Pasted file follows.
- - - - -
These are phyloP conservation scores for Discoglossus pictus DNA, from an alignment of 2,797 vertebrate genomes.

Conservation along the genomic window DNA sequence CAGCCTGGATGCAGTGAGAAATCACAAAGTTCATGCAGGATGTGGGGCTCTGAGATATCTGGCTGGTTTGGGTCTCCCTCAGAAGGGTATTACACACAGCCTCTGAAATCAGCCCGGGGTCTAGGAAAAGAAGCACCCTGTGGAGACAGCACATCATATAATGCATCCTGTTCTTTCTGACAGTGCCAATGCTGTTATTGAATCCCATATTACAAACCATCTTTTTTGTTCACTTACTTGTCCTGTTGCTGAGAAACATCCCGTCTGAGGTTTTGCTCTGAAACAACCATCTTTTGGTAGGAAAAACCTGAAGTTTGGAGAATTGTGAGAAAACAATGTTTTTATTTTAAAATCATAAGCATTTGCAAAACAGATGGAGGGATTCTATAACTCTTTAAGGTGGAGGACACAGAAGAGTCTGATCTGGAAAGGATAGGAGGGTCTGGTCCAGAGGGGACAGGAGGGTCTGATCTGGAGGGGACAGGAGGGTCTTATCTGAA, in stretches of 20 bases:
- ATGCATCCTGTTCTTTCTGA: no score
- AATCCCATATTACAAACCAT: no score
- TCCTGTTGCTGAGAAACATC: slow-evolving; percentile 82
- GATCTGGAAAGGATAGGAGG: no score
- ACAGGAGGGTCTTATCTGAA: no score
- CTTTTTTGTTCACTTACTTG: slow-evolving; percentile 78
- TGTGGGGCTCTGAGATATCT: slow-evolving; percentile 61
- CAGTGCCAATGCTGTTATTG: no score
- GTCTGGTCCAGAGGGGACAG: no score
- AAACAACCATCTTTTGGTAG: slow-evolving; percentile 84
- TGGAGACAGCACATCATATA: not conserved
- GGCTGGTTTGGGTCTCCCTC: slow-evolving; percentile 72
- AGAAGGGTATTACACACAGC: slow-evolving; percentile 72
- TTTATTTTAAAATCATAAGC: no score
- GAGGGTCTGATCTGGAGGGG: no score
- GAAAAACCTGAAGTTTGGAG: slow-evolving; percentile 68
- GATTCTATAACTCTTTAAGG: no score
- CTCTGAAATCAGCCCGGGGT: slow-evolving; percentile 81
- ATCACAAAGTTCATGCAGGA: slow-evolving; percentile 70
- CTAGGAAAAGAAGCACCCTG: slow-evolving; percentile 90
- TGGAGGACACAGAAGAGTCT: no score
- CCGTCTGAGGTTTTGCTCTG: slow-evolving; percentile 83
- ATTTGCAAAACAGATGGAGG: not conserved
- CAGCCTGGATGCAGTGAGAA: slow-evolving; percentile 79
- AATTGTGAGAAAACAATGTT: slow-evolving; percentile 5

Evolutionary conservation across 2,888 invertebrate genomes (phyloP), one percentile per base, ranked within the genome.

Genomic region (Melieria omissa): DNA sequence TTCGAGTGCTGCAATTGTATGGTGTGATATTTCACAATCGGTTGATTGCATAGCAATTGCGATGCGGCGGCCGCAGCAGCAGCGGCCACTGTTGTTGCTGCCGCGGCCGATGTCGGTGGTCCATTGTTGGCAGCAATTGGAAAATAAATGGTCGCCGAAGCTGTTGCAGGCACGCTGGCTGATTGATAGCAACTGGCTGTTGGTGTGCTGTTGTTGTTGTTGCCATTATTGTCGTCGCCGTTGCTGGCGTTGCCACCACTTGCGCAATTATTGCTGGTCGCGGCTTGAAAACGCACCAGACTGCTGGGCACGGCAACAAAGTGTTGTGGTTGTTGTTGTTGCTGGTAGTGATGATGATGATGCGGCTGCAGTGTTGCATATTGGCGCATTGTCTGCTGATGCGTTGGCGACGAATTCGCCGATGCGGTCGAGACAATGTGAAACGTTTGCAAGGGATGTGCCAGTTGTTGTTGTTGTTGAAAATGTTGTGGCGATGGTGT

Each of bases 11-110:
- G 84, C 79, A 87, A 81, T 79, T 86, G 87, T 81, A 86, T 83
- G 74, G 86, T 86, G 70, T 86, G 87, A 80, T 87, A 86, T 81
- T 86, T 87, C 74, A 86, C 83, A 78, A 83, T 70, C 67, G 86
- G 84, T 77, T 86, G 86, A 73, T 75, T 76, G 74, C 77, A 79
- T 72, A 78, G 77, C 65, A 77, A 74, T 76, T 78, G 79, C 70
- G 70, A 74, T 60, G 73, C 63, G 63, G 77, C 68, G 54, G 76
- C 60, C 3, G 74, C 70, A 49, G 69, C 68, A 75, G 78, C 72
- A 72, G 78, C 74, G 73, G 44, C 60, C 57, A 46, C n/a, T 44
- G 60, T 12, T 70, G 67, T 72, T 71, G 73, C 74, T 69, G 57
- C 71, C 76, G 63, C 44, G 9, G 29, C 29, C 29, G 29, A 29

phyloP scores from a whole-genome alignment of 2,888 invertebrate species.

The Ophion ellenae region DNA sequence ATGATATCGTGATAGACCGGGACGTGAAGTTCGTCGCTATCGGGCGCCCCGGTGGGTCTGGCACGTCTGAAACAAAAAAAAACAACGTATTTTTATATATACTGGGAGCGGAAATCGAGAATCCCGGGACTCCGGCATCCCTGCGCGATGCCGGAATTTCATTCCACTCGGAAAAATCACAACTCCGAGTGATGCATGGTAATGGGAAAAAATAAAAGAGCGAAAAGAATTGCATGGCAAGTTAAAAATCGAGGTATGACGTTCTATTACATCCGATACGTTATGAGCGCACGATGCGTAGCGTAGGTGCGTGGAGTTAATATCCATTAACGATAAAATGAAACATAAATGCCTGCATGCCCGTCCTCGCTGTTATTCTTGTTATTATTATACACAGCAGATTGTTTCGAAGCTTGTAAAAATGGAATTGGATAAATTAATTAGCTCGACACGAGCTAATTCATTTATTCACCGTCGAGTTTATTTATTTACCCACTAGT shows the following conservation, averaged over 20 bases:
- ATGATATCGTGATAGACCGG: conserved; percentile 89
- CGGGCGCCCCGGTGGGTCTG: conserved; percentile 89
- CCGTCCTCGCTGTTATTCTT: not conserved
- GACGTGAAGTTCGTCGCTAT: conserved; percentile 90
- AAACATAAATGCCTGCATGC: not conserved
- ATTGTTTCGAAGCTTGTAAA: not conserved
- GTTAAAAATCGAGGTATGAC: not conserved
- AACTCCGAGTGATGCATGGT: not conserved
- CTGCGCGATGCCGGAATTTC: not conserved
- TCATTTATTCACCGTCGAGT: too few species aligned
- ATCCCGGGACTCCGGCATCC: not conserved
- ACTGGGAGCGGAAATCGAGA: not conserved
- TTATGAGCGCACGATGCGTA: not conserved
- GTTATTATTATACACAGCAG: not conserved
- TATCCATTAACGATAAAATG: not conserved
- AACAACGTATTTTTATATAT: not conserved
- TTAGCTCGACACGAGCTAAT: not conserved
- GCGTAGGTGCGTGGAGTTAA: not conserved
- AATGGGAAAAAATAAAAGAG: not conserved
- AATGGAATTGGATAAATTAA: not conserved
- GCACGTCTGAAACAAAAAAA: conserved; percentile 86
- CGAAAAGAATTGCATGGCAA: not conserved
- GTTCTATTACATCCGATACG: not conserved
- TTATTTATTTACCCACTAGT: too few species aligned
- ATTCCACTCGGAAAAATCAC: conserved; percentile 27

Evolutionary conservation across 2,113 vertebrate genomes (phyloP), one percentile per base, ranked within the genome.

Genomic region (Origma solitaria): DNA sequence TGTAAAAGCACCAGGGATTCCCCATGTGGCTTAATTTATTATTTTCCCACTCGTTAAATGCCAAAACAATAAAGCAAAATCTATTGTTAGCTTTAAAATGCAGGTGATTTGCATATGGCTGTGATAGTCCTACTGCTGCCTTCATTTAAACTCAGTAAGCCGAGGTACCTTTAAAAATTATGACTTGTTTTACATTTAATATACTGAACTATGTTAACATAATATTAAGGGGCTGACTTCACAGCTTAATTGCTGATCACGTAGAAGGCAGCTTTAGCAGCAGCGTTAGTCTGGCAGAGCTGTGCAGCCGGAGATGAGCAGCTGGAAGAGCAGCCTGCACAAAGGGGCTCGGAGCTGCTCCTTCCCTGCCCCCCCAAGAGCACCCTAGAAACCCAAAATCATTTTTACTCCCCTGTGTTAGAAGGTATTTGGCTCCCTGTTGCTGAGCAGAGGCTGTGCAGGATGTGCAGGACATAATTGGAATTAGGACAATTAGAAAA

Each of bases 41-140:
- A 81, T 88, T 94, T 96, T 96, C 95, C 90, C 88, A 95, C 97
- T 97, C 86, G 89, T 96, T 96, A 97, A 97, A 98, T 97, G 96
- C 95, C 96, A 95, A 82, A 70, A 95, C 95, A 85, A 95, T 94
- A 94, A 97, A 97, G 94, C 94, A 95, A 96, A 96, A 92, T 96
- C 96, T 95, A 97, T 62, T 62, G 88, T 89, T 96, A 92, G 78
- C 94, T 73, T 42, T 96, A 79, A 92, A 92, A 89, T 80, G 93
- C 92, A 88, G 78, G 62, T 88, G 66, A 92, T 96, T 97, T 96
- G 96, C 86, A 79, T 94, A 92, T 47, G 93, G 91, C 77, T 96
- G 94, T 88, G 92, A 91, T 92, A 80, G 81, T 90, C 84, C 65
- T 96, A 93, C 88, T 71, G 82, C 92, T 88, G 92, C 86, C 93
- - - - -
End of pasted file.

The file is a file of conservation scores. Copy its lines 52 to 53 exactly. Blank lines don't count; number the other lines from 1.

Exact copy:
- TCATTTATTCACCGTCGAGT: too few species aligned
- ATCCCGGGACTCCGGCATCC: not conserved